5 ways light can affect your wellbeing

David Boultbee is a Technical Consultant at Ultra LEDs. Here, he shares his insight into how light can have a powerful effect on your health and wellbeing.

Over the last few weeks, you might have noticed that the days are already starting to get shorter, and you may have felt this affecting your mood. The amount and quality of light that we get has the power to affect how we feel, and even how healthy we are. So, it’s well worth paying attention to any dips in how you’re feeling, and determining whether your light exposure could be to blame.

There are so many different aspects of our wellbeing that can be affected by light and, here, I’m going to take you through just five of them.

It can have an effect on your mood

If you find that you feel quite low during the winter, it might not just be the cold and dreary weather that’s getting you down — it could also be the lack of natural light you’re being exposed to. In the UK, up to 6% of adults actually struggle with Seasonal Affective Disorder (SAD), which means they have recurrent depressive episodes with a seasonal pattern (Patient). If you think this might be something you’re suffering from, it’s important that you speak to your doctor who will be able to provide you with a treatment plan, or some little things you can do to relieve the symptoms.

Spending more time outdoors in the wintertime can help, and you can even buy SAD lamps that are designed to replicate natural sunlight, which will help you to increase your exposure.  

Exposure to light can affect your sleeping patterns

We all have a circadian rhythm, which is what decides when you feel most awake and most tired during the day. Traditionally, your circadian rhythm would be highly influenced by the sunset and sunrise, as this would indicate when you should be getting out of bed, and when it’s time to fall asleep. However, most of us now spend a lot of time staring at our phones, laptops, and televisions, which are all artificial sources of blue light. It’s quite common for this to then affect how quickly you fall asleep, and sometimes even the quality of sleep that you do get.

As a result, it’s best to try and avoid screens in the hour before you go to bed. And, if possible, dim any lighting in your home to let your body know it’s time to start winding down. You could also choose an activity that you’re going to do every night before bed — such as reading an old-fashioned paperback. Once you’re into a routine of doing this every day, you’ll soon find that you start to feel sleepy as soon as you pick your book up.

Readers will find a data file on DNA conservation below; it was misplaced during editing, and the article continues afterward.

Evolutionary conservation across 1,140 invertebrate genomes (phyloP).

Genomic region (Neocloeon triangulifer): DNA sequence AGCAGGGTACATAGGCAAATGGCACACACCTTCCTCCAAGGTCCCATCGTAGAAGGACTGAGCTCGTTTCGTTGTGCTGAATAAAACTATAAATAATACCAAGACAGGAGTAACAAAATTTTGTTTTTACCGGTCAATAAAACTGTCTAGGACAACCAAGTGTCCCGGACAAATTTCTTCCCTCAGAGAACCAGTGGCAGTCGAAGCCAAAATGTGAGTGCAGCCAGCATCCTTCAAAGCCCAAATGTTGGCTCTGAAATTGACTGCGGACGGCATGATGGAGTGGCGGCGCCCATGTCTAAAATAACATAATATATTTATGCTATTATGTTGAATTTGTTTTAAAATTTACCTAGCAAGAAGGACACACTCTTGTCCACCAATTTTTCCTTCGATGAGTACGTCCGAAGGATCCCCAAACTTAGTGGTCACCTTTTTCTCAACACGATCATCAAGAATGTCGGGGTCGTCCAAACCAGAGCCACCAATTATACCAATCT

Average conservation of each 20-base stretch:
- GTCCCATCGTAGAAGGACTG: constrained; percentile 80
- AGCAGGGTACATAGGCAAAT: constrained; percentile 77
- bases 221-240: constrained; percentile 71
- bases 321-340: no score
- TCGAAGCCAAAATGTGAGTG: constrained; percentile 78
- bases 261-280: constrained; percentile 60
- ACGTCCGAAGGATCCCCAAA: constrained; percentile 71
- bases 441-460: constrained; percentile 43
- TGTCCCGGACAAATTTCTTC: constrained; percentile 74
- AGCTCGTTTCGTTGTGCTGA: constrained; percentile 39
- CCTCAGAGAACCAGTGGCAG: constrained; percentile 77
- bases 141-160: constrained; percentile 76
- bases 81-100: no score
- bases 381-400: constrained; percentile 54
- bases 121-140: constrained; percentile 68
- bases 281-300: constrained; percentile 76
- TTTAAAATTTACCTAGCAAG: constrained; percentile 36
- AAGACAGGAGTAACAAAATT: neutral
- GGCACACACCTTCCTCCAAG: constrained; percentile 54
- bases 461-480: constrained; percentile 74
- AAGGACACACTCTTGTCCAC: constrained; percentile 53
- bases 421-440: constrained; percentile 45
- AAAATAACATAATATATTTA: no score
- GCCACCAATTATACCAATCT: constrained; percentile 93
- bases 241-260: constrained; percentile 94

Light can have a huge effect on your productivity

The right kind of lighting can really help to boost your productivity, which is why it’s so important to get the lighting right in a workplace. Natural light should be the number one priority so, if you’re setting up an office for your staff or simply trying to find a spot to work from home, make sure there are plenty of windows to keep your mood and productivity levels high.

For when it starts to get dreary or dark outside, LED lighting is great, because it tends to be bright and uplifting. This should help to keep everyone feeling awake and ready to work.

When picking LED lighting, you’ll typically have to choose between warm- or cool-toned bulbs. The right choice will depend on what kind of room you’re buying for. Work areas such as conference rooms and desk spaces will be best suited to blue light, as this will keep people alert, while warmer lighting will be more suitable for the likes of break rooms where you want people to be able to relax. 

Your appetite can be affected by lighting

One little-known fact about lighting is that it can even affect how hungry you are. A study published by the American Academy of Sleep Medicine found that blue light is associated with an increase in hunger when compared to dim light exposure. So, if you often feel quite hungry when you’re working in your office, or you fancy a snack at night when you’re sitting at home with all the lights on, this could be why.

If you’re tired of feeling hungry at night, even after you’ve had your dinner, try turning the lighting in your home down. Not only will it help to let your body know it should be getting ready to sleep, but it could also help to stave off those midnight munchies that a lot of us are partial to!

Blue light can cause headaches

If you’ve ever suffered from a headache after staring at your computer too long, it’s probably down to the blue light your screen emits. There are some solutions that can help you to avoid this, though. Firstly, it’s best to take regular breaks from looking at your screen, and the Health and Safety Executive recommends taking short frequent breaks, such as 10-minute intervals every hour.

Some devices also come with a nightshift mode that gives the usual blue light that your screens emit a warmer hue that isn’t as hard on the eyes. There are also blue light glasses you can buy, which are specifically designed to protect your eyes and reduce the risk of headaches.

Light can affect your health and wellbeing in so many ways, and it’s important that you pay attention to how it might be having an impact on you. Everything from your mood to your productivity can be influenced by the amount and quality of light you’re exposed to, but I hope I’ve been able to give you some tips that will help with that here.

About Lisa Baker, Editor, Wellbeing News 4246 Articles
Editor Lisa Baker is passionate about the benefits of a holistic approach to healing. Lisa is a qualified Vibrational Therapist and has qualifications in Auricular Therapy, Massage, Kinesiology, Crystal Healing, Seichem and is a Reiki Master.